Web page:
• Plan of Study (non-thesis or thesis)
  • M.Sc.A. applicants:
    • Curriculum Vitae (using form provided)
    • Program Application Face Sheet
    • Pre-requisite Form (using form provided)
    • Advanced Standing Form (using form provided)
    • Letter of Intent
  • Ph.D. applicants:
    • Curriculum Vitae (using form provided)
    • Program Application Face Sheet
    • Research Proposal
    • Writing Sample
    • One-page Narrative
    • Statement of Availability

Details regarding these requirements can be found on the Department website at: www.mcgill.ca/socialwork/prospective.

Application Deadlines

The application deadlines listed here are set by the School of Social Work and may be revised at any time. Applicants must verify all deadlines and documentation requirements well in advance on the appropriate McGill departmental website; please consult the list at www.mcgill.ca/gps/contact/graduate-program.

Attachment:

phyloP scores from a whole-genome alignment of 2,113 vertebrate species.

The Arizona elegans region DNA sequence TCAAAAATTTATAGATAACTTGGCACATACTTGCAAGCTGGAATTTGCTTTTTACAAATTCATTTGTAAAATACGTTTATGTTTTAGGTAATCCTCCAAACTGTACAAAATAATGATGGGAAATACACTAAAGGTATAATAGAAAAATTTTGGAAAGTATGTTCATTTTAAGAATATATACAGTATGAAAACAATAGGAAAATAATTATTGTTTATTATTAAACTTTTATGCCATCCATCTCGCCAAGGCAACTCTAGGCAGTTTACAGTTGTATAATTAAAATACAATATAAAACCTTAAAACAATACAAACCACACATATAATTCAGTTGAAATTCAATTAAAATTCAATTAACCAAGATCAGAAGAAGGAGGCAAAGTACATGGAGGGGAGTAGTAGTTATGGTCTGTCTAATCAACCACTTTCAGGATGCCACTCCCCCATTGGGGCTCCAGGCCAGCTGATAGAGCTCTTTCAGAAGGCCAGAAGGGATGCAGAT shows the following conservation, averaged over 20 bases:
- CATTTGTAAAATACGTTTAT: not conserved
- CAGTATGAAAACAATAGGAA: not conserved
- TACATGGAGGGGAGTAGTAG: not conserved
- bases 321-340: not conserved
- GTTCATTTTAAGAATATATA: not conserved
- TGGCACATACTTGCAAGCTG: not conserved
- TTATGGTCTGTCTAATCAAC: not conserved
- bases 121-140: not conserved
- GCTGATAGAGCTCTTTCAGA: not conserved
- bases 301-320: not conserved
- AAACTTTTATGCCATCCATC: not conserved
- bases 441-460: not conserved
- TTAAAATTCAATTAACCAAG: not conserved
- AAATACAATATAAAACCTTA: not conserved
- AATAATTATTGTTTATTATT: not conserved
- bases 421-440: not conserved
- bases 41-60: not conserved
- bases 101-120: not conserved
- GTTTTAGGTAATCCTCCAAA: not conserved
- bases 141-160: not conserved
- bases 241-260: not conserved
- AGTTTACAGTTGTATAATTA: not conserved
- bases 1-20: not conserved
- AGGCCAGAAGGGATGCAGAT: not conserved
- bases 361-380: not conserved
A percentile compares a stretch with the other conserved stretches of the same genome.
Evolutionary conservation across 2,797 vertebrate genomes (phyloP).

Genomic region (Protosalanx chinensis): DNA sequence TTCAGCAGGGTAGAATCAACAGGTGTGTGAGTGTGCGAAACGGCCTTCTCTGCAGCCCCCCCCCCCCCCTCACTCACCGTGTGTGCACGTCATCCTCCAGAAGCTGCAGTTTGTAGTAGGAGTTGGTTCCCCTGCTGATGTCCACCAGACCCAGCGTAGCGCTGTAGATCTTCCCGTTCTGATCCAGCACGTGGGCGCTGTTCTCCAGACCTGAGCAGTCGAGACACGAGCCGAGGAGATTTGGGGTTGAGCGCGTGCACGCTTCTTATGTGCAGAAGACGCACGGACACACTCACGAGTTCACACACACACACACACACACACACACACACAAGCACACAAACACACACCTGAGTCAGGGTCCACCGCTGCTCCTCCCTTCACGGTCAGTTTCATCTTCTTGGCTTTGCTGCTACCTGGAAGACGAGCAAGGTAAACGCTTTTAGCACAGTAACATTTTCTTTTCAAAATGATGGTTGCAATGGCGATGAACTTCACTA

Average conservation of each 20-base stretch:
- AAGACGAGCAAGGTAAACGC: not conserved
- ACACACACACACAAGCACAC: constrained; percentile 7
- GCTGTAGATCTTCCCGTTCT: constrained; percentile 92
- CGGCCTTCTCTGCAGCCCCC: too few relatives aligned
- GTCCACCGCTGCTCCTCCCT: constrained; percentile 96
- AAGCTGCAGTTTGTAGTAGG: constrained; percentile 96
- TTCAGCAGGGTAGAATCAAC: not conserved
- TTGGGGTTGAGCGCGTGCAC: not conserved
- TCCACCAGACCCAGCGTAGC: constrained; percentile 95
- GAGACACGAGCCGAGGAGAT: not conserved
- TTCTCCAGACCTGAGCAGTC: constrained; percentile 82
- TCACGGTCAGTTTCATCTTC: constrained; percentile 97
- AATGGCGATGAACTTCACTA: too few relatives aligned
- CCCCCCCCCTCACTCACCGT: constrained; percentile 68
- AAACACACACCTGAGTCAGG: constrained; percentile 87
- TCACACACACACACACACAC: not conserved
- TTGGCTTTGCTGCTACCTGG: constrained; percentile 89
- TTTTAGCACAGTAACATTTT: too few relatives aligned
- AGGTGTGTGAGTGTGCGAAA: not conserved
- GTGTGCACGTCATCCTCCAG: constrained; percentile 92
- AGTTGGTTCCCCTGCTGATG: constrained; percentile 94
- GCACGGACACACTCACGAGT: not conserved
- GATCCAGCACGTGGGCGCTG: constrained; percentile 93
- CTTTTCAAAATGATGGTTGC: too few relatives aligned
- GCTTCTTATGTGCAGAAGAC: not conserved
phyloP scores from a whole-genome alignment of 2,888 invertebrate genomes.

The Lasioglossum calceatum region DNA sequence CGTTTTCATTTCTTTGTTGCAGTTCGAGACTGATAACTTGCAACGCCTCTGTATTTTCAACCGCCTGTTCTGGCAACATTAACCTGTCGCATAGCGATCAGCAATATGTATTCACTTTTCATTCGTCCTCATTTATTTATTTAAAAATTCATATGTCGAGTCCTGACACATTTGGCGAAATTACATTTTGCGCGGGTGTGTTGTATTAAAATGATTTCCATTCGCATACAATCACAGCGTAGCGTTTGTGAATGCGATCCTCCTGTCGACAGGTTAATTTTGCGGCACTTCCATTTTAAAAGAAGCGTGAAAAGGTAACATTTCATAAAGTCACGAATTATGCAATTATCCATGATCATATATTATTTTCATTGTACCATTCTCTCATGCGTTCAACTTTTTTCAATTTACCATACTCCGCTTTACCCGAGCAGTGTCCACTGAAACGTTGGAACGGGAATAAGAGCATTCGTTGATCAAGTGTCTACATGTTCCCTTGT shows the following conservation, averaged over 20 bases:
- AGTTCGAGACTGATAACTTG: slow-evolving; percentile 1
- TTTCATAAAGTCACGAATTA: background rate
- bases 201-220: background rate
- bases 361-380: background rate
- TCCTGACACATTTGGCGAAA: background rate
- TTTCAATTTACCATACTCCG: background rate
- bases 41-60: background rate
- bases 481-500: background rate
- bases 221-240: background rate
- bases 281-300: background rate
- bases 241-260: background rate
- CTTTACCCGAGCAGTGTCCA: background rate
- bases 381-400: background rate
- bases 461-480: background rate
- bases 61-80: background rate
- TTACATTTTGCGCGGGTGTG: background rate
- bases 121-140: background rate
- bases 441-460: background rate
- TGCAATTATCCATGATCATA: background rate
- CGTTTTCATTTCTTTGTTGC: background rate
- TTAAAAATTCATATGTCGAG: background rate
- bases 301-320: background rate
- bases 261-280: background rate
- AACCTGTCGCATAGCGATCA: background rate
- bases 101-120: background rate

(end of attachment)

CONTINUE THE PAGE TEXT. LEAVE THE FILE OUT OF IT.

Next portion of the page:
Canadian International Special/Exchange/Visiting
Fall: Jan. 15 (for M.Sc.A. program: April 15) Fall: Jan. 15 (for M.Sc.A. program: March 31) Fall: Jan. 15
Winter: N/A Winter: N/A Winter: N/A
Summer: N/A Summer: N/A Summer: N/A

Admission to graduate studies is competitive; accordingly, late and/or incomplete applications are considered only as time and space permit.

Taken from Programs, Courses and University Regulations 2014-2015 (last updated Jul. 22, 2014).

Political Science

Political Science

Location

  • Department of Political Science
  • Stephen Leacock Building, Room 414
  • 855 Sherbrooke Street West
  • Montreal QC H3A 2T7
  • Canada

About Political Science